Figure 4.
 
ROT decreases ATP levels and mitochondrial membrane potential in GTM cells. (A) Luciferin/luciferase-based ATP assay indicates that the ATP level in GTM is 30% lower than in NTM cells. 5 μM ROT treatment for 24 hours leads to an additional decline in GTM cells levels of ATP by 33%. The ATP level in control NTM is arbitrarily defined as 100%. Results are expressed as a mean percentage of the ATP levels of the control ± SE of six separate experiments performed in triplicate. *Significant differences from NTM at P < 0.05. (B) ΔΨm was examined using flow cytometry with the fluorescence indicator JC-1. The ΔΨm is 7.29-fold (± 0.90) lower in GTM than in NTM cells. 5 μM ROT treatment for 1 hour leads to an additional decline in ΔΨm by 7.89-fold (± 1.93) in the GTM cells (from 7.29-fold lower to 15.18-fold lower after ROT treatment in GTM compared with NTM). Results are expressed as mean fold decrease in fluorescence levels of GTM to NTM samples ± SE of six separate experiments performed in triplicate. *Significant differences from NTM at P < 0.05.
Figure 4.
 
ROT decreases ATP levels and mitochondrial membrane potential in GTM cells. (A) Luciferin/luciferase-based ATP assay indicates that the ATP level in GTM is 30% lower than in NTM cells. 5 μM ROT treatment for 24 hours leads to an additional decline in GTM cells levels of ATP by 33%. The ATP level in control NTM is arbitrarily defined as 100%. Results are expressed as a mean percentage of the ATP levels of the control ± SE of six separate experiments performed in triplicate. *Significant differences from NTM at P < 0.05. (B) ΔΨm was examined using flow cytometry with the fluorescence indicator JC-1. The ΔΨm is 7.29-fold (± 0.90) lower in GTM than in NTM cells. 5 μM ROT treatment for 1 hour leads to an additional decline in ΔΨm by 7.89-fold (± 1.93) in the GTM cells (from 7.29-fold lower to 15.18-fold lower after ROT treatment in GTM compared with NTM). Results are expressed as mean fold decrease in fluorescence levels of GTM to NTM samples ± SE of six separate experiments performed in triplicate. *Significant differences from NTM at P < 0.05.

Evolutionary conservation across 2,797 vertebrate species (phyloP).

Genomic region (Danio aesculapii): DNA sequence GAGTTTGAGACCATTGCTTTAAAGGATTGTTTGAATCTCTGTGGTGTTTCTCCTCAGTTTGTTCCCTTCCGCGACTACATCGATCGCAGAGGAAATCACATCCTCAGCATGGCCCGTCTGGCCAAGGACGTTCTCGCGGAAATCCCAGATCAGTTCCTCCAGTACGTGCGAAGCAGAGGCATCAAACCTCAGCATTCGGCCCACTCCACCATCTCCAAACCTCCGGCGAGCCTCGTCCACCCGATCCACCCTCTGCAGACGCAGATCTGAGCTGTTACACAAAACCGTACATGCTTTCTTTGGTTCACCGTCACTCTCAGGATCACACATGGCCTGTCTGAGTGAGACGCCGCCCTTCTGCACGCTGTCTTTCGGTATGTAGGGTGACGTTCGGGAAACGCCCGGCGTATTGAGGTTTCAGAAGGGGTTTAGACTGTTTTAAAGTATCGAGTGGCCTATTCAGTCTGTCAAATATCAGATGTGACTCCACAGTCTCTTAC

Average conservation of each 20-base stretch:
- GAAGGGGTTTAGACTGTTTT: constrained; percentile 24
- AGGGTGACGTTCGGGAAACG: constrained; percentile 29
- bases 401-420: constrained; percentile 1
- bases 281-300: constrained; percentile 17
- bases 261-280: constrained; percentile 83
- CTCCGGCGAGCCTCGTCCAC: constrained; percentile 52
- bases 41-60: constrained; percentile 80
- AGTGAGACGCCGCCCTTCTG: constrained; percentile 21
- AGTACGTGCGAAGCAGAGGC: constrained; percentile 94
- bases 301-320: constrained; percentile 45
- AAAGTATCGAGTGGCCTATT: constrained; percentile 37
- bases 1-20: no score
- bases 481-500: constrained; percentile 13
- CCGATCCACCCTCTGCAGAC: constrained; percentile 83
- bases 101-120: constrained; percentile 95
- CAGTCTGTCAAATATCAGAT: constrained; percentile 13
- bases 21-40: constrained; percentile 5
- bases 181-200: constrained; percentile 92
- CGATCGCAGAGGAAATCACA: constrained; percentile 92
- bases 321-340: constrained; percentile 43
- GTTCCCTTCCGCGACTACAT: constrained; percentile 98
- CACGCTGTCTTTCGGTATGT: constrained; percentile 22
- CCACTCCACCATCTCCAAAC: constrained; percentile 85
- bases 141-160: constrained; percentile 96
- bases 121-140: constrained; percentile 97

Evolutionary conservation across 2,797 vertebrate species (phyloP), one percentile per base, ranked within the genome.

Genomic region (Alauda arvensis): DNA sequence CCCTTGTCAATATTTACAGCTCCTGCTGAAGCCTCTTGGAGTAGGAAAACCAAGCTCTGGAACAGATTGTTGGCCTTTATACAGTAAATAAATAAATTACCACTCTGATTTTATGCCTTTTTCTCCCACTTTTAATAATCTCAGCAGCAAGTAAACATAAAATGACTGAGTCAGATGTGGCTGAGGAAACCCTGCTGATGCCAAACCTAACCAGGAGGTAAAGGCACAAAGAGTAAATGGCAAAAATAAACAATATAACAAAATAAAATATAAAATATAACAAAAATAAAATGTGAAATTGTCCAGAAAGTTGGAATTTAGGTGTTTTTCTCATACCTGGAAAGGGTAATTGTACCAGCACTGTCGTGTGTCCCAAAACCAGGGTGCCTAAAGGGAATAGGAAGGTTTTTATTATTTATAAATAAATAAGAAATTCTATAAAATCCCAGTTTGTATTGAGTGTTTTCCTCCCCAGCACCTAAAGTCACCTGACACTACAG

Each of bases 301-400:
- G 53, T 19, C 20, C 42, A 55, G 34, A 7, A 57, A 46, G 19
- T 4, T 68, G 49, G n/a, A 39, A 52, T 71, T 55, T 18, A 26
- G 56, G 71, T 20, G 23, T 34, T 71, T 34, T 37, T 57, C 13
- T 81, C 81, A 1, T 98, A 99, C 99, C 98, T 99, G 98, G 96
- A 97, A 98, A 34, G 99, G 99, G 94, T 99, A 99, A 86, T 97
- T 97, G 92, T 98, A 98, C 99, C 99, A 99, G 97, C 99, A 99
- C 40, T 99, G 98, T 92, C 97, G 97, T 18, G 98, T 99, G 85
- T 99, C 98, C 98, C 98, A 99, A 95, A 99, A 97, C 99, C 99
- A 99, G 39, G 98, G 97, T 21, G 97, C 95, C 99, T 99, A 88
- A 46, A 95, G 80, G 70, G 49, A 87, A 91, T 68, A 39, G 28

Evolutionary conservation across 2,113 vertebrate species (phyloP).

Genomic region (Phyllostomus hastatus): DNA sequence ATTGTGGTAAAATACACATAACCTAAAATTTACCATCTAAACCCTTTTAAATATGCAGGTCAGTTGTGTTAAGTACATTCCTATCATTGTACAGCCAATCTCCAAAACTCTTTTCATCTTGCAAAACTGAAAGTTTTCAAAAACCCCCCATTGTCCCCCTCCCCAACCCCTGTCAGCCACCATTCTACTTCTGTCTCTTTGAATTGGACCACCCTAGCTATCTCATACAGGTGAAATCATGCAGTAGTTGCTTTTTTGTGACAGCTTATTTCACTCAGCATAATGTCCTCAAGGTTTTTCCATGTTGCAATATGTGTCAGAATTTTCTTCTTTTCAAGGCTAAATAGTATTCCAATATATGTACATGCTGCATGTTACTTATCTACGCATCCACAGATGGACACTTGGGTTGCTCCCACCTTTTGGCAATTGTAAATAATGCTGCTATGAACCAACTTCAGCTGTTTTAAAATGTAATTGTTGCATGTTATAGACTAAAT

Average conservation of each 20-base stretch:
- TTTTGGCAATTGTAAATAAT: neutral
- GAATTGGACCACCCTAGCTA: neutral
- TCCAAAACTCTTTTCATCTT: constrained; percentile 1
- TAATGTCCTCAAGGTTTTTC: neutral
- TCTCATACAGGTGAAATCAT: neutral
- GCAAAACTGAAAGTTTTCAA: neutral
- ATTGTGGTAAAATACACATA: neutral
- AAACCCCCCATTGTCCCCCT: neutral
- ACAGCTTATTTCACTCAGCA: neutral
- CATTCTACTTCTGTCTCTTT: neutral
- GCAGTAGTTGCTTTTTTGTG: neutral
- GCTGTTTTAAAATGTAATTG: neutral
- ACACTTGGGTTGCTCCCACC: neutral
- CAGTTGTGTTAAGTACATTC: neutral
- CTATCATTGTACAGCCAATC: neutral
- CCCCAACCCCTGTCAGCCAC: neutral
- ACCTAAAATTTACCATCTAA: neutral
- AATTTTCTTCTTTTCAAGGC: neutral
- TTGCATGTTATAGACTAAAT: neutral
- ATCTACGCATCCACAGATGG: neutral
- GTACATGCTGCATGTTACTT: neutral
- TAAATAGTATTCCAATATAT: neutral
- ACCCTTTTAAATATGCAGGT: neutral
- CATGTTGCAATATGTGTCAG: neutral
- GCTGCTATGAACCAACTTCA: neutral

Figure 5.
 
ROT induces cytochrome c release from the mitochondria of GTM cells. Fixed GTM cells were immunolabeled with cytochrome c antibody and a mitochondria-specific dye. (A) Confocal microscopic analysis shows that GTM and NTM cells have exact overlapping cytochrome c staining (green) and mitochondria staining (red), indicating colocalization of cytochrome c and mitochondria. After treatment with 5 μM ROT for 24 hours, some cytochrome c is observed in the cytoplasm of GTM cells, indicating ROT induces the release of cytochrome c from the mitochondria in GTM cells. Scale bar, 30 μm. (B, C) Flow cytometric analysis shows that treatment with 5 μM ROT for various time points (0-24 hours) causes a time-dependent release of cytochrome c in GTM cells at 12 and 24 hours.
Figure 5.